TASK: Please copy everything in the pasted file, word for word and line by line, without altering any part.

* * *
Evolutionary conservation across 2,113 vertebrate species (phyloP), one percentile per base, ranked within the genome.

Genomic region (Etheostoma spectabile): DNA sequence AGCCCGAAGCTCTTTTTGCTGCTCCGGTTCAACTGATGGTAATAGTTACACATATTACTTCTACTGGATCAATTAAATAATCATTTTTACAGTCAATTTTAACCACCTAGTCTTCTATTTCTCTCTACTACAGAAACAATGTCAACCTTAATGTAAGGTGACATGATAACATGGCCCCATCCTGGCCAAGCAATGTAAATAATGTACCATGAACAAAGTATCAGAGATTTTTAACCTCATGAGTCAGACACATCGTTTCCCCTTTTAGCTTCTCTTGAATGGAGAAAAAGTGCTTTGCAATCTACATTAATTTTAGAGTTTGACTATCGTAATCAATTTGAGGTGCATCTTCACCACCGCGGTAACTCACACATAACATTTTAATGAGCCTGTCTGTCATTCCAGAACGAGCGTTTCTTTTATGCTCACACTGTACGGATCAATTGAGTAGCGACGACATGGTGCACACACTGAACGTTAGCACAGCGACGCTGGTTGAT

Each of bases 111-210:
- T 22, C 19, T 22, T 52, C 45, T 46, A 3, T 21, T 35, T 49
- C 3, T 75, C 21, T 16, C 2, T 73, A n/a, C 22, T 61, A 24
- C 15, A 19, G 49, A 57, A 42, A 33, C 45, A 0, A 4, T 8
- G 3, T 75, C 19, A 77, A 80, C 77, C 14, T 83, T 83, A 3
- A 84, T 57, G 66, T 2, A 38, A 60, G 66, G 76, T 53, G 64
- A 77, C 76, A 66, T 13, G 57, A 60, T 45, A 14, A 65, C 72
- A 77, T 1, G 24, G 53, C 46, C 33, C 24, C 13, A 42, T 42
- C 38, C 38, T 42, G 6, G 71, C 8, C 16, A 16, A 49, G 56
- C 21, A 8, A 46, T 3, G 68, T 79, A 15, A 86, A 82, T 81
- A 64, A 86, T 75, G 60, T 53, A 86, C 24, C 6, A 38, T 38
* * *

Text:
Evolutionary conservation across 2,113 vertebrate species (phyloP), one percentile per base, ranked within the genome.

Genomic region (Etheostoma spectabile): DNA sequence AGCCCGAAGCTCTTTTTGCTGCTCCGGTTCAACTGATGGTAATAGTTACACATATTACTTCTACTGGATCAATTAAATAATCATTTTTACAGTCAATTTTAACCACCTAGTCTTCTATTTCTCTCTACTACAGAAACAATGTCAACCTTAATGTAAGGTGACATGATAACATGGCCCCATCCTGGCCAAGCAATGTAAATAATGTACCATGAACAAAGTATCAGAGATTTTTAACCTCATGAGTCAGACACATCGTTTCCCCTTTTAGCTTCTCTTGAATGGAGAAAAAGTGCTTTGCAATCTACATTAATTTTAGAGTTTGACTATCGTAATCAATTTGAGGTGCATCTTCACCACCGCGGTAACTCACACATAACATTTTAATGAGCCTGTCTGTCATTCCAGAACGAGCGTTTCTTTTATGCTCACACTGTACGGATCAATTGAGTAGCGACGACATGGTGCACACACTGAACGTTAGCACAGCGACGCTGGTTGAT

Each of bases 111-210:
- T 22, C 19, T 22, T 52, C 45, T 46, A 3, T 21, T 35, T 49
- C 3, T 75, C 21, T 16, C 2, T 73, A n/a, C 22, T 61, A 24
- C 15, A 19, G 49, A 57, A 42, A 33, C 45, A 0, A 4, T 8
- G 3, T 75, C 19, A 77, A 80, C 77, C 14, T 83, T 83, A 3
- A 84, T 57, G 66, T 2, A 38, A 60, G 66, G 76, T 53, G 64
- A 77, C 76, A 66, T 13, G 57, A 60, T 45, A 14, A 65, C 72
- A 77, T 1, G 24, G 53, C 46, C 33, C 24, C 13, A 42, T 42
- C 38, C 38, T 42, G 6, G 71, C 8, C 16, A 16, A 49, G 56
- C 21, A 8, A 46, T 3, G 68, T 79, A 15, A 86, A 82, T 81
- A 64, A 86, T 75, G 60, T 53, A 86, C 24, C 6, A 38, T 38